coco palms resort

Coco Palms Kauai Rebuild Starts Now | Unbelievable?

If you’re shaking your head in disbelief, you aren’t alone. Here comes Coco Palms 2026. Despite the horrendous traffic, eroded beach, plus development, cultural, and staffing concerns, redevelopment of the long-gone resort starts now.

Coco Palms demolition and construction to begin in April.

The Kauai resort where the rich and famous once played, including Elvis Presley and Blue Hawaii, will be demolished and then rebuilt by the new owners starting next month. In fact, we were told that the work could even begin as soon as next week.

Today the last tour of the grounds was conducted by Bob “Kauai” Jasper. He’s been leading tours for 27 years, and now at age 77 years, he’ll be looking for other things to do. Bob also is the administrator of the Coco Coco Palms Resort, Kauai Facebook Group.

The once beautiful resort is surrounded by new construction fencing but otherwise sits in shambles, essentially unchanged since Hurricane Iniki destroyed it in 1992.

The County of Kauai will not interfere.

The owners, Capital Partners, the Utah investment firm, will push forward without interference from the County of Kauai. And without regard to past or future protests against development and for a cultural venue to replace the long-failed hotel.

Once demolition ends and construction starts, the developer plans for a three-year completion time frame. Given how things work on Kauai, we’d say add a couple of years in all likelihood.

The builder was the prior lender on the property and later became the developer when the last developer defaulted on its debt. Reef Capital estimates the project cost at approximately $160M, which given the scope of work, at least to us, seems less than expected.

While there were indications that the owner was at one point planning to sell the property, which spawned hope for a cultural development, that failed to materialize.

The Kauai Planning Commission will apparently not stand in the way of the project so long as the planned work actually starts, which has to date never occurred. The Commission is operating on the belief that the permits, many of which date back to 2015, remain valid.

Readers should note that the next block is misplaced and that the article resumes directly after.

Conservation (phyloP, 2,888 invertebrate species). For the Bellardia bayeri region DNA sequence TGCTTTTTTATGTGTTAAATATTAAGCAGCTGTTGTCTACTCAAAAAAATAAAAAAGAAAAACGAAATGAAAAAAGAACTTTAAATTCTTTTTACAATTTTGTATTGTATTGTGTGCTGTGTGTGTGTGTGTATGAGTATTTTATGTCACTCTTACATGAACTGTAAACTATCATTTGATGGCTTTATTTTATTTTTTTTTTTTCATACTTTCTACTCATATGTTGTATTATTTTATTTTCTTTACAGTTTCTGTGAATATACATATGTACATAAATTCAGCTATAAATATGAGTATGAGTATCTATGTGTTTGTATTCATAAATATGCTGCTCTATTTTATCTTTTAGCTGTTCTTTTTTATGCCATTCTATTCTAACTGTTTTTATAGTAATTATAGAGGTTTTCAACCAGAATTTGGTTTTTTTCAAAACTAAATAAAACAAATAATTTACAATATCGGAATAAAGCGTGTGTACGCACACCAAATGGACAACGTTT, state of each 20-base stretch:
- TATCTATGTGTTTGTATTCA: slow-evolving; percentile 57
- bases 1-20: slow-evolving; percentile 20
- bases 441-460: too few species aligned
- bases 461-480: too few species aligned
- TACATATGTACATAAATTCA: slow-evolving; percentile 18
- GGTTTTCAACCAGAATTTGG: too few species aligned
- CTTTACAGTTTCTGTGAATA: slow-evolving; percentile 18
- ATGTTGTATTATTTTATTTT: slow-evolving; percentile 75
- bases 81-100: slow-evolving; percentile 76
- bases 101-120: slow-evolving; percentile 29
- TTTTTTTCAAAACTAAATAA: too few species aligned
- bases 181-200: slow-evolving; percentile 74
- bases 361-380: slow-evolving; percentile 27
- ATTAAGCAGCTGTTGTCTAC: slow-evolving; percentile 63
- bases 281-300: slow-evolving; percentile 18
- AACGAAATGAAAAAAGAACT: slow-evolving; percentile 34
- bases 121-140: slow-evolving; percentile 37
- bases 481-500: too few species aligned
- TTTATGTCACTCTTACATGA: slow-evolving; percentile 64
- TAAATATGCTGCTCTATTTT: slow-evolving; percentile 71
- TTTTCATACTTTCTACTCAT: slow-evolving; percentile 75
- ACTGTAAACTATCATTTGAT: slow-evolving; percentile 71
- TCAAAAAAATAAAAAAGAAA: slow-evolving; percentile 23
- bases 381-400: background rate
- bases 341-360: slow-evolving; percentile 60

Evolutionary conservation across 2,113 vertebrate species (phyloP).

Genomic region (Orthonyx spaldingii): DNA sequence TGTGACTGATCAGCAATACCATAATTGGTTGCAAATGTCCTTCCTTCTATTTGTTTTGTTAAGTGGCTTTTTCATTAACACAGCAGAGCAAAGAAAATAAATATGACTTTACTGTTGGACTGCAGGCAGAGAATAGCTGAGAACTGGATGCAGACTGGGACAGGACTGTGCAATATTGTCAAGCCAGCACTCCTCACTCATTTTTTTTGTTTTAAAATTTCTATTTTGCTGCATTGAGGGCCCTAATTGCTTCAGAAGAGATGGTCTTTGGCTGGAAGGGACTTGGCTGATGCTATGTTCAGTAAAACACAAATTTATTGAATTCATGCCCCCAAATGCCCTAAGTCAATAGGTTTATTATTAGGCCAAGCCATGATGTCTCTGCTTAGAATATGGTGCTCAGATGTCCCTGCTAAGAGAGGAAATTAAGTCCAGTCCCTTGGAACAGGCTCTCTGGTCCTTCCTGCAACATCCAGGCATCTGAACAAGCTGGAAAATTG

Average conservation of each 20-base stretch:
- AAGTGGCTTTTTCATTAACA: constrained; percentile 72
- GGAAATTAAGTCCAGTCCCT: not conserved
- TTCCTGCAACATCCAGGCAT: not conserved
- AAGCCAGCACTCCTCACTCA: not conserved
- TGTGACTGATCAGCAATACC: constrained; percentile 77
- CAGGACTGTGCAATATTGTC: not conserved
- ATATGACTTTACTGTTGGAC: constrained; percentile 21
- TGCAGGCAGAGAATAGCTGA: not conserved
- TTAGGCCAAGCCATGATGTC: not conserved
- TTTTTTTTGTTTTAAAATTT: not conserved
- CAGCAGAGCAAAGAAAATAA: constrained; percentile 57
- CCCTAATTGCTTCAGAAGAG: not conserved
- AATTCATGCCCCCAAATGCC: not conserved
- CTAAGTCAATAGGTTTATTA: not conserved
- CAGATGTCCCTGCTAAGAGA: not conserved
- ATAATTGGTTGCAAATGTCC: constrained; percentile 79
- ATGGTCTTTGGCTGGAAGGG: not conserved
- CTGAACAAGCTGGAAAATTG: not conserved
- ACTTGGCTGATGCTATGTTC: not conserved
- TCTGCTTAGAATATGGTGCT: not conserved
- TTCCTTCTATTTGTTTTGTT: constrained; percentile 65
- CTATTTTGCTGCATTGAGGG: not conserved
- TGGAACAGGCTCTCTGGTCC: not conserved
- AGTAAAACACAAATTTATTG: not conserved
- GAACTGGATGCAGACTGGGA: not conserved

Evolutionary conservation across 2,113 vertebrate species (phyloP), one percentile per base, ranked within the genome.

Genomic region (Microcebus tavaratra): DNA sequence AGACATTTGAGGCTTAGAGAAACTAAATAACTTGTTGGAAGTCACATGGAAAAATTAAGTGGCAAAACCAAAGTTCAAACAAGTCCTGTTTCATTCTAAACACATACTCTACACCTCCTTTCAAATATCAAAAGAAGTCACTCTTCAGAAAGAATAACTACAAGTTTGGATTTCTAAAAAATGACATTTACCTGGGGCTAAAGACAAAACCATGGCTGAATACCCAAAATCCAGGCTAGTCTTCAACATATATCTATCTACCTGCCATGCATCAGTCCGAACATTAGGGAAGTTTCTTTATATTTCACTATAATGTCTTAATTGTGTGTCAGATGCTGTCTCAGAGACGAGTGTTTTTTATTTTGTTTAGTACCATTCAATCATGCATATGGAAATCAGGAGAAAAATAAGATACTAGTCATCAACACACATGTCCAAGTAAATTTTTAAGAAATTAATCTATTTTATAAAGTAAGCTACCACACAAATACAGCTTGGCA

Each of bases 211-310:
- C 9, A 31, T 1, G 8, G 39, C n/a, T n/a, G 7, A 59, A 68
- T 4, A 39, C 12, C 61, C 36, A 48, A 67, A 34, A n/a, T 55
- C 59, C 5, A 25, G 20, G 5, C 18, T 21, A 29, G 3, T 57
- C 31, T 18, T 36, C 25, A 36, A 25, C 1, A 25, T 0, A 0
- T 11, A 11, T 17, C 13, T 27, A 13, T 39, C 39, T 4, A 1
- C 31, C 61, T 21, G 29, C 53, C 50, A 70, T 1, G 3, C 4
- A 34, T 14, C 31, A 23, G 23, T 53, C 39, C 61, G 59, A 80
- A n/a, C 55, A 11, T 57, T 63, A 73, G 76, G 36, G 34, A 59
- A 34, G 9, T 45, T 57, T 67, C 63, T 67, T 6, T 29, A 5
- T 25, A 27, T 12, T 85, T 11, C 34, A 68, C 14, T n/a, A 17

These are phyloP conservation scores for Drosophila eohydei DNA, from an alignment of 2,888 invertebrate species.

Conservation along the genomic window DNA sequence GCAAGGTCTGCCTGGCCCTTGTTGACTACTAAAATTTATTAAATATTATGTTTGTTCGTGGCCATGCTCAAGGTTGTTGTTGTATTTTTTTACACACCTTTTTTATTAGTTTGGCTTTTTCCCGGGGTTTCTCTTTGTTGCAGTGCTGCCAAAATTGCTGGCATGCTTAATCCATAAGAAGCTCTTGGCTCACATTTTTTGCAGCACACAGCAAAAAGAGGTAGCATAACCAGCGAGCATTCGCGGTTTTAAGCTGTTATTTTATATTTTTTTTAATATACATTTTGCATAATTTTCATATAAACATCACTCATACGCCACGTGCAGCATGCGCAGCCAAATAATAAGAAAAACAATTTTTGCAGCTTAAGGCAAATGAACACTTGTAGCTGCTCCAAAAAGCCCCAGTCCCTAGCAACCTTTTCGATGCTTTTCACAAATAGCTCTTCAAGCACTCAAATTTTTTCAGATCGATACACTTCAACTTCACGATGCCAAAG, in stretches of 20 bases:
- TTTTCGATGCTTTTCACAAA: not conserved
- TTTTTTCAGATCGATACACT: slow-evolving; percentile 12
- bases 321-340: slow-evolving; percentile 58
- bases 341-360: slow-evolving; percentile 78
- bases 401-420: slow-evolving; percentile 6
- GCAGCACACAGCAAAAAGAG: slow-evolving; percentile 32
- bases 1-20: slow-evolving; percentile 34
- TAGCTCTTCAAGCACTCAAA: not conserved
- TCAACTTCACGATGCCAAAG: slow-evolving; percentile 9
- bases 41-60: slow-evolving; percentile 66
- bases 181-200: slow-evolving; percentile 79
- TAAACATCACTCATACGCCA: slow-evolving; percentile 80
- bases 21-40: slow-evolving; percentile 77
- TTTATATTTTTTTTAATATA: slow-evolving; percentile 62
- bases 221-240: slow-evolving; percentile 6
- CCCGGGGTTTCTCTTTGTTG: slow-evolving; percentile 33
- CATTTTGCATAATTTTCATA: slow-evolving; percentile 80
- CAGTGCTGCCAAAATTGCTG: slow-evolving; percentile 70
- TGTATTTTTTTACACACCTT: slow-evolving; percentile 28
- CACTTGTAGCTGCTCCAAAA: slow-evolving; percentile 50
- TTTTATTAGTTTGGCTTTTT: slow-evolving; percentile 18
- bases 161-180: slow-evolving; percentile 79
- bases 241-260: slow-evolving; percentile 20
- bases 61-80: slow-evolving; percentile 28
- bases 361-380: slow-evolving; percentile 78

Awful traffic, eroded beach, development, staffing, and cultural concerns.

This comes at a difficult time for Kauai, which is visitor development adverse.

Not only that, but the resort sits on the spot of the very worst traffic on the entire island, which we previously referred to as the “Kapaa Crawl.” The traffic situation and the negative impact a 350-room hotel will have can’t be overstated. Just this week, we wrote about the Kauai traffic gridlock in that area, for which any remediation is many years away, if ever.

As many have pointed out, the beach fronting the hotel has suffered and has often been gone due to erosion.

And the location is deemed to be so historically and culturally significant that many believe it should not be allowed to become yet another hotel.

Lastly, finding staffing in Hawaii hospitality is challenging, and the problem appears to be getting worse, not better. Restaurants and other businesses have already closed as a result.

The resort will undoubtedly plan mitigation for all the above issues and more, but to what degree those efforts will be successful is highly doubtful.

We only learned of these new owners last summer.

The new Utah-based company was first revealed at a Planning Commission meeting last year. Reef Capital Partners announced the new company’s name as Coco Palms 2021. At the time, the owner’s representative said it was his first visit to Kauai. He also said that the company had not held any community meetings addressing public concerns about Coco Palms redevelopment. At the time, he indicated that all buildings would be taken to the ground within six months, which time has passed.

Will the building foundations still be preserved?

The developer’s representative also said last year that the building foundations below would be preserved as is. That dumbfounded some at the hearing as being impossible.

The 2022 Planning Commission meeting exploded in furor.

Many thought last summer that the Planning Commission would see fit to end the long-delayed, and some believed no longer valid permits. However, the commission clarified that it would receive and consider approving the required reporting from the developer. The commission chair said the purpose was to review the “Coco Palms status report agenda item.”